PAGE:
Yesterday, I started a two-part series on the secret to connecting with students. I shared six reasons why so many adults (parents, teachers youth workers, coaches) work so hard to stay “cool.” As I interact with thousands of faculty, coaches, youth pastors and parents each year, I hear a lot about what adults think is the “key” to relating to young people. Most of their ideas are noble—but much of the time, they are missing what’s most important to the students themselves. The key is not to stay hip or cool or young. It’s not about getting a tattoo, or your hair colored or wearing skinny jeans.
Contrary to popular belief, I think the key to staying relevant and connected to students is simply this:
Offer what they cannot get anywhere else.
They have many buddies who are hip. They don’t have many safe, wise adults who can speak wisdom into their lives. I spoke to my 19-year old son and his friends recently about this very issue. They got very candid with me. They told me they laugh at adults who try so hard to be “cool.” It’s humorous to them. They said adults don’t realize that they can only imitate youth and imitation is an anathema to kids. While it’s easier and more entertaining, kids don’t long to interact with adults who are shallow, easy or attempting to be hip. If they’ll get honest with you, what teens and college students are looking for is authenticity and depth. In the words of Kevin Miller, they’re not looking for a relevant dude, but a spiritual father.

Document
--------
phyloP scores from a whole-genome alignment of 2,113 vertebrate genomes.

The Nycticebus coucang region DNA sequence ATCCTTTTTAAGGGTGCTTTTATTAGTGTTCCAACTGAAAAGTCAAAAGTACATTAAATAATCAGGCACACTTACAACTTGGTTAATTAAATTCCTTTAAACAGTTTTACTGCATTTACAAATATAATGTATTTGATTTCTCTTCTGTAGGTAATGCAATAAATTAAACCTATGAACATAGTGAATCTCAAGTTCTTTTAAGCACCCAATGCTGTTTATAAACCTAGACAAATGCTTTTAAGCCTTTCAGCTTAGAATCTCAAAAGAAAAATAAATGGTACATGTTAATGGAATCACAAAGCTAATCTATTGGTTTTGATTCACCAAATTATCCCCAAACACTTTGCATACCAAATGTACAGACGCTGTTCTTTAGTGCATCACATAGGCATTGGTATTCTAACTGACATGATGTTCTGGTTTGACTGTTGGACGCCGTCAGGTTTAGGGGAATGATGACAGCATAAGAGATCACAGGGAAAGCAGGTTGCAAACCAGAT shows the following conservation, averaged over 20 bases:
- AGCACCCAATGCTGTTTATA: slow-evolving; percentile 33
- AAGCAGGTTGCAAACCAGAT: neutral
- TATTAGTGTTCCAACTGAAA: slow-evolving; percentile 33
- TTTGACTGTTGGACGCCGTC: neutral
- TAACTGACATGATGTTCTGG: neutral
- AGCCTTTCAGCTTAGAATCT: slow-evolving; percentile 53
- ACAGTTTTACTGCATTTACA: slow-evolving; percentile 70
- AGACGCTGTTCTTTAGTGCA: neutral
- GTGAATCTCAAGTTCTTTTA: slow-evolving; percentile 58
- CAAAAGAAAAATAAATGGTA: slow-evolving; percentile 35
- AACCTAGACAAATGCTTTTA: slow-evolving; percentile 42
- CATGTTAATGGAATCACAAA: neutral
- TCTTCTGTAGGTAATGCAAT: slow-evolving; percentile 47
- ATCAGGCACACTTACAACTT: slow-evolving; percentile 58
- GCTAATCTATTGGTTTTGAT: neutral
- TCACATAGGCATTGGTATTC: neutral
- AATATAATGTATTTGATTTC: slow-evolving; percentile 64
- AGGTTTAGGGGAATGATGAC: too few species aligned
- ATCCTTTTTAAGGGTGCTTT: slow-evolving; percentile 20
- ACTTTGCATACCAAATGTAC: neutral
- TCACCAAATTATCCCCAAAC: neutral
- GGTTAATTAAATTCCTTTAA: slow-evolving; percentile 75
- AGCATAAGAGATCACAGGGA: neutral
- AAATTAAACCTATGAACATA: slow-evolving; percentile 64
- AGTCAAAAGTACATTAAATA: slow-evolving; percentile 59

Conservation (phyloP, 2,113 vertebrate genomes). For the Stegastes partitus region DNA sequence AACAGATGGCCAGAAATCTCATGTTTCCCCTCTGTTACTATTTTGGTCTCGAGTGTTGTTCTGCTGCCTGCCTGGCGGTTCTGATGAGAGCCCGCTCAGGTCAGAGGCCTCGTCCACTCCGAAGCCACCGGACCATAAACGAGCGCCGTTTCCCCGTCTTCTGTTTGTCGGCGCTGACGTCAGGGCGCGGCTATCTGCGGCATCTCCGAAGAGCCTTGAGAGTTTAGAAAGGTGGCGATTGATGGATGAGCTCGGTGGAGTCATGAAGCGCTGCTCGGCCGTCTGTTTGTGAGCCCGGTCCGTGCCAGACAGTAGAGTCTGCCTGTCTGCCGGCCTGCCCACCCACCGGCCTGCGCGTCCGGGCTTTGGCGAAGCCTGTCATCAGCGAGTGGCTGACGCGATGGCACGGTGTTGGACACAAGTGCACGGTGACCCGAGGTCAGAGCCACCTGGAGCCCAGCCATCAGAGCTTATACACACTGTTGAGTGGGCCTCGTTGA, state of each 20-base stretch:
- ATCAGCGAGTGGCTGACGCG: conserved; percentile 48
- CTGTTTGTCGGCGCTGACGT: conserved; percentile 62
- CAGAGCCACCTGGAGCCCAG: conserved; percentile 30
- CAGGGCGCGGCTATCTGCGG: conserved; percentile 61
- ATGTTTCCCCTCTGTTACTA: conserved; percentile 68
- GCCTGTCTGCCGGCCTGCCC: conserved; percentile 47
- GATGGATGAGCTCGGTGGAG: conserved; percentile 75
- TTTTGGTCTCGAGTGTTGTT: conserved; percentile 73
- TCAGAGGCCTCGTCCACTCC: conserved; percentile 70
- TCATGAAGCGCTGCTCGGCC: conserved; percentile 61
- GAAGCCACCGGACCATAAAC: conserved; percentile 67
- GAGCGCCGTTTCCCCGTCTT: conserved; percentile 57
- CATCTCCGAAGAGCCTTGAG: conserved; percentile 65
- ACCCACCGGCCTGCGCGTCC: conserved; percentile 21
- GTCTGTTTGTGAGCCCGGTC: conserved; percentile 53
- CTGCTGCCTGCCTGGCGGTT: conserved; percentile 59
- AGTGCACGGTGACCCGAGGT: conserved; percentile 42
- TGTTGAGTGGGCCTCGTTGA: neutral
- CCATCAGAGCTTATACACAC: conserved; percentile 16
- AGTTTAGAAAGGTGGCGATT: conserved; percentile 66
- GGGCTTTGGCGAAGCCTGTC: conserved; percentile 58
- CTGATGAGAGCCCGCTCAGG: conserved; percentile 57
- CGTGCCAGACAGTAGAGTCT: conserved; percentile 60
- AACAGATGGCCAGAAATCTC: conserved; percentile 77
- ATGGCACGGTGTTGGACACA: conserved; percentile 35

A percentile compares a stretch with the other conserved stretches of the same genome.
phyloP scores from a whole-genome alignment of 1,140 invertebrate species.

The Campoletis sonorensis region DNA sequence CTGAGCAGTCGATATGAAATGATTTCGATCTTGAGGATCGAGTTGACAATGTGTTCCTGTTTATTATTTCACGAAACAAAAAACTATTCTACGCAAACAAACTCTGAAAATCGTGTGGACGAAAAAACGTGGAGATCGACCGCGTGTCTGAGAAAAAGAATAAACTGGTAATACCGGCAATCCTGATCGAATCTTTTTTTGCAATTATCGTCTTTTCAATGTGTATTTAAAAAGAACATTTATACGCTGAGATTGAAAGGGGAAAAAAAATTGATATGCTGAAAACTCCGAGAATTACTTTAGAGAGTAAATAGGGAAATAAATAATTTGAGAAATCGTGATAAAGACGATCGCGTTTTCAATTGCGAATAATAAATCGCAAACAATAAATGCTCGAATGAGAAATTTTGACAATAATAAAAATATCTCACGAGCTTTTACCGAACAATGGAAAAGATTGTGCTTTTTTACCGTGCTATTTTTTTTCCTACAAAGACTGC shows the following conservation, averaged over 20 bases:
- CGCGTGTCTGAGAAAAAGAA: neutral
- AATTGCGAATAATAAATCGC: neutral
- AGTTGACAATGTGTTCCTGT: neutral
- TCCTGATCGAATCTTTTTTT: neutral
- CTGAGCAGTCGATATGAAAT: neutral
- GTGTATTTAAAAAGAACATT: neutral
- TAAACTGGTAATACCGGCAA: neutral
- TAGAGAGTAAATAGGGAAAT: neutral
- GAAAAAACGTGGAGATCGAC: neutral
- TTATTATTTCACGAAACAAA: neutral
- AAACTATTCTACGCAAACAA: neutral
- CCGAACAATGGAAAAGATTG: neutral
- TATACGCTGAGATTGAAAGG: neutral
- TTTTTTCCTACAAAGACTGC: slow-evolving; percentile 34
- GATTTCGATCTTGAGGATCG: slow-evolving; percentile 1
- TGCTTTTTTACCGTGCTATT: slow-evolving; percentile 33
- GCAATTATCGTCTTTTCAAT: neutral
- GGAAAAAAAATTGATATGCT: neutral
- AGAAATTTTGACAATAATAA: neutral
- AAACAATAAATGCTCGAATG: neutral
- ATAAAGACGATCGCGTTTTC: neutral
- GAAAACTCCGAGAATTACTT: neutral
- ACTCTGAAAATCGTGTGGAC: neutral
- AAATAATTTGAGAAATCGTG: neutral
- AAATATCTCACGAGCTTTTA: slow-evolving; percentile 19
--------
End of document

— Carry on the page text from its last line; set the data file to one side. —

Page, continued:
They long for someone who embraces their own life station, and can translate what’s happening in their world into wisdom. In fact, this is the first generation of kids that doesn’t need adults for information. (They get that everywhere online). They do need adults, however, for interpretation. They need us to make sense of what’s happening around them.
I’ve said it before, and I’ll say it again. While I work to remain relevant in my service to students, I gave up trying to be cool years ago. I leave that to the students. I will play the cards I have in my hand—and that is to offer wisdom for life and leadership, as they graduate from school and move into my turf. That’s what I think they need most.